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Kirkton House

It was said that the house was haunted which probably accounted for the housekeeper’s fear of staying alone in the place at night. We youngsters had been well briefed on the infamous Major Weir who had lived at Kirkton and my mother would tell us of the apparitions seen by guests who had the misfortune of being allocated a certain room on the first floor which was reputed to be Major Weir’s room.


This room held a fascination for us and we would sometimes test our nerve by opening the door and running in to the window alcove where a cardboard document with some wording on it hung. The test was to shout out loud what it said on the card and get out of the room and down the stairs as fast as you could go in case the Major got you. I can still remember what was printed on it:

There was a grass tennis court on the railway side of the house and a secluded lawn with flower beds surrounded on all sides by high hedges. The main garden was on a slope facing south with black, red and white currant bushes and raspberry canes. It was a joy to sit there in the sun and take in the scents of fruits and flowers. There was a large greenhouse structure with a coal or anthracite heating system which helped to produce black grapes from vines growing just below the top panes of glass.


The grounds and house were patrolled by a black Scotty dog and a black cat. The dog’s name was pronounced Doonya, I believe it was a Gaelic name - possibly Donia and the black cat was called Wonky.


My mother used to have a group photo (now lost) showing the pre-war staff which from memory was around about six or so, however by the end of the war the resident staff had been reduced to only one i.e. Mary Macrae.


One of the pre-war staff in the group photo was one Lizzy Marshall, Lizzy had twin girls perhaps a year or so younger than me and she lived in a cottage just beyond the RAF hangars on the right hand side of the road to Castlehill.


There were some trees on the Station Road side of Kirkton just about opposite Bill Marr’s house and I must have found an easy way of climbing onto the lowest branch of one of them. It was from this vantage point one day that I saw an old man come down Station Road, he was carrying a pole with a large Union flag over his shoulder, ringing a handbell and shouting out something quite unintelligible to me. I had no idea what he was shouting about but it transpired that he was a town crier announcing that the Japanese had surrendered and the war had finally ended.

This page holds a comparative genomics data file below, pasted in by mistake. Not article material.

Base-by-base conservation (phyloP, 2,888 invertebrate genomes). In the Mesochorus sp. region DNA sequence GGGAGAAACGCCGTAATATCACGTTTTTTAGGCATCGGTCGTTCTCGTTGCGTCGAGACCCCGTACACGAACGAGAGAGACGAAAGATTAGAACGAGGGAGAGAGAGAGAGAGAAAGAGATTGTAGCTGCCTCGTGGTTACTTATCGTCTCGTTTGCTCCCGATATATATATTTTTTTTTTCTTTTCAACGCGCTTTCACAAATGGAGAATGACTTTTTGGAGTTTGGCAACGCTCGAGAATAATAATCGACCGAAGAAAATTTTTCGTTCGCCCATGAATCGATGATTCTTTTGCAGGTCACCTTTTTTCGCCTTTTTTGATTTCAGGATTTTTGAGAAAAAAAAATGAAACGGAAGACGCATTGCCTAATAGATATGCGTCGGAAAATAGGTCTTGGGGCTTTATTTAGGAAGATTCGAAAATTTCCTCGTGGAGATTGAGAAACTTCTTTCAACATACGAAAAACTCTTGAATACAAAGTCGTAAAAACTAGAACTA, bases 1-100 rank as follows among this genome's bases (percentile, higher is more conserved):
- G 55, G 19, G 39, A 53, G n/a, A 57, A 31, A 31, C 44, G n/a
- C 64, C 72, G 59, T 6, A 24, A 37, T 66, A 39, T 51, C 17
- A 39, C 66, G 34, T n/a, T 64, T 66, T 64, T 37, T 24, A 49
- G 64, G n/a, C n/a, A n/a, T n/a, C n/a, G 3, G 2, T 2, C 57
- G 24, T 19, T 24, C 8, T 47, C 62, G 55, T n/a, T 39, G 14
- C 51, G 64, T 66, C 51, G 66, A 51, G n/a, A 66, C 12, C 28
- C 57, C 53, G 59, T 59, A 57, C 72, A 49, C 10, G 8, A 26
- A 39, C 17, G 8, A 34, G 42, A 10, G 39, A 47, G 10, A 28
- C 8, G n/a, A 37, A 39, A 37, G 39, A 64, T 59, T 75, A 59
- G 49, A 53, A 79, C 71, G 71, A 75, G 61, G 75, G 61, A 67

I never liked Mrs Phillipps, she came from Edinburgh and was quite a forbidding lady with a high pitched voice – we boys kept well out of her way! One day, she overheard me asking my mother for a piece of cake and I was subjected to a lengthy lecture that when she was a girl her family only ate cake on Sundays.


She always addressed my mother by her first name and my father by his surname, something I’ve never forgotten! However, she must have had some redeeming features for my mother seemed to get on well enough with her and they corresponded with each other until Mrs Phillipps died.


Captain Phillipps on the other hand was a quiet dignified man who addressed both my parents by their Christian names and from time to time took the trouble to talk to us two boys. In 1950, they left Kirkton and moved to Burn House near Galashiels but before the flitting he took us to his study and told us to choose a book each from his bookcase. I still have mine; a boy’s adventure story entitled “Both Sides The Border” which had been given to him by his godfather as a Christmas present in 1898.

©2013 By kind permission of James Nelson

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Created before 2012